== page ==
• Question: Why did you choose a career in researching and how do you think it will shape?

    Asked by joe1402 to Raquel, Nayeli, Patrick, Sam on 22 Sep 2017. This question was also asked by liv100200300, rheacrisel, younglucy07, chakotayXD.
    • Photo: Nayeli Gonzalez-Gomez

      Nayeli Gonzalez-Gomez answered on 22 Sep 2017:

      To be honest Joe, it was a mix of things. First, I found a topic that I love and I was very interested in. Then I am a very curious person, so I’m always trying to find answers. But I think that luck also played a part when I finished my PhD I was happy to continue in academia, but I was open to other possibilities as well, I also considered working for different charities or even UNICEF, but at the end I was lucky enough to get an interview at Brookes almost at the same time that my husband got an interview for a different job, but funny enough our offices would be a few hundred meters away from each other, so when we both got the jobs, that was amazing!! I have always considered both my career but also my personal life, I think that is very important to have a good balance.

    • Photo: Sam Parsons

      Sam Parsons answered on 23 Sep 2017:

      Definitely a mix of things yeah. I was interested in a career in mental health from my undergraduate degree. Originally I wanted to go down the clinical psychology route, but eventually I realised that wouldn’t be the best fit for me. Mostly it was because I really enjoyed the research projects that I had been part of and liked the idea of pursuing a research career. I was lucky enough to get my current DPhil position looking at mental health in relation to cognitive biases, which manages to combine all of my core interests really well. In terms of how I think it will take shape, I honestly don’t know. I’d like to have a long career in academia. But, given the small fraction of PhDs that ‘make it’ to professor level, all of us in academia do need to have some kind of a back up, or at least an acknowledgement that it might not necessarily be forever. I hope that answers your question to some level. 🙂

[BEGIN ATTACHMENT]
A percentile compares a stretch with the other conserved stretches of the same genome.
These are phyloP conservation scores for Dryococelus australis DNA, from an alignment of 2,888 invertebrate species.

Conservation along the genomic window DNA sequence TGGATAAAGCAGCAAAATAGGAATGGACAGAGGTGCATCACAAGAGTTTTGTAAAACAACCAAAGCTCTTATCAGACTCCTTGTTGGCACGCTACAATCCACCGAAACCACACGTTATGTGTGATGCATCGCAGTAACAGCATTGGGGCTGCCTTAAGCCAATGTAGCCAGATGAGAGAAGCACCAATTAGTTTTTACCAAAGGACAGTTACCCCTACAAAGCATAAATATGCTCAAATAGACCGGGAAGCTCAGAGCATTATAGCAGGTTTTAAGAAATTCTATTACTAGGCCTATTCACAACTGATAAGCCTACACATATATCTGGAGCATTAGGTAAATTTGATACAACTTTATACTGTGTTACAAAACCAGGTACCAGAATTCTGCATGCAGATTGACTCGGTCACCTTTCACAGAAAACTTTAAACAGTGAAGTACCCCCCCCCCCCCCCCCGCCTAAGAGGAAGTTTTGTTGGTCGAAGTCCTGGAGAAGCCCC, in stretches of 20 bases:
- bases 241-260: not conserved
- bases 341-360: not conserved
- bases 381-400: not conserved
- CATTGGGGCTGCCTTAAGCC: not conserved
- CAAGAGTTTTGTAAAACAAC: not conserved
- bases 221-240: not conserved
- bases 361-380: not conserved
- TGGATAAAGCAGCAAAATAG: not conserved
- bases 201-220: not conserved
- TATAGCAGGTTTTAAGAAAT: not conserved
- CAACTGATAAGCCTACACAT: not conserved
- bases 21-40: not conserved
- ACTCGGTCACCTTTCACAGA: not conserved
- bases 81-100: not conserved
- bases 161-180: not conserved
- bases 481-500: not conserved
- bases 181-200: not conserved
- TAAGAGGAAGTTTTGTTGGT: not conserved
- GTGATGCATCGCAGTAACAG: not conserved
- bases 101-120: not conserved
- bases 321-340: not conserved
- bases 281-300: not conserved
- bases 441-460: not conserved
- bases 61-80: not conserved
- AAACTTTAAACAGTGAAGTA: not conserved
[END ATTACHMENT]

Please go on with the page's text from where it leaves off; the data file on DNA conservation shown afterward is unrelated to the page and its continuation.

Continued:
• Photo: Raquel Pinacho

      Raquel Pinacho answered on 26 Sep 2017:

      Hi Joe, it was a mix of things for me too. Maybe it was my parent’s doing when they bought me that little microscope I used to play with to see onion skins… Who knows! But when I was 16 I started looking into universities to see what the offer was in Spain and there was one that had a lot of lab work and practicals and that sounded very exciting so I chose that one! Once there, it was a very exciting environment with lots of research going on and lots of very cool researchers. I think that inspired me a lot. I spent a couple of summers as an intern in a lab, I realised I was very interested in the neurobiology of the brain, and I guess that’s how it all started! I wanted to know more about the brain so I took a master in Neuroscience for which I did a research project too, then my PhD and now I am a postdoctoral fellow. I don’t know what will the future bring, but hopefully I’ll keep on investigating the brain!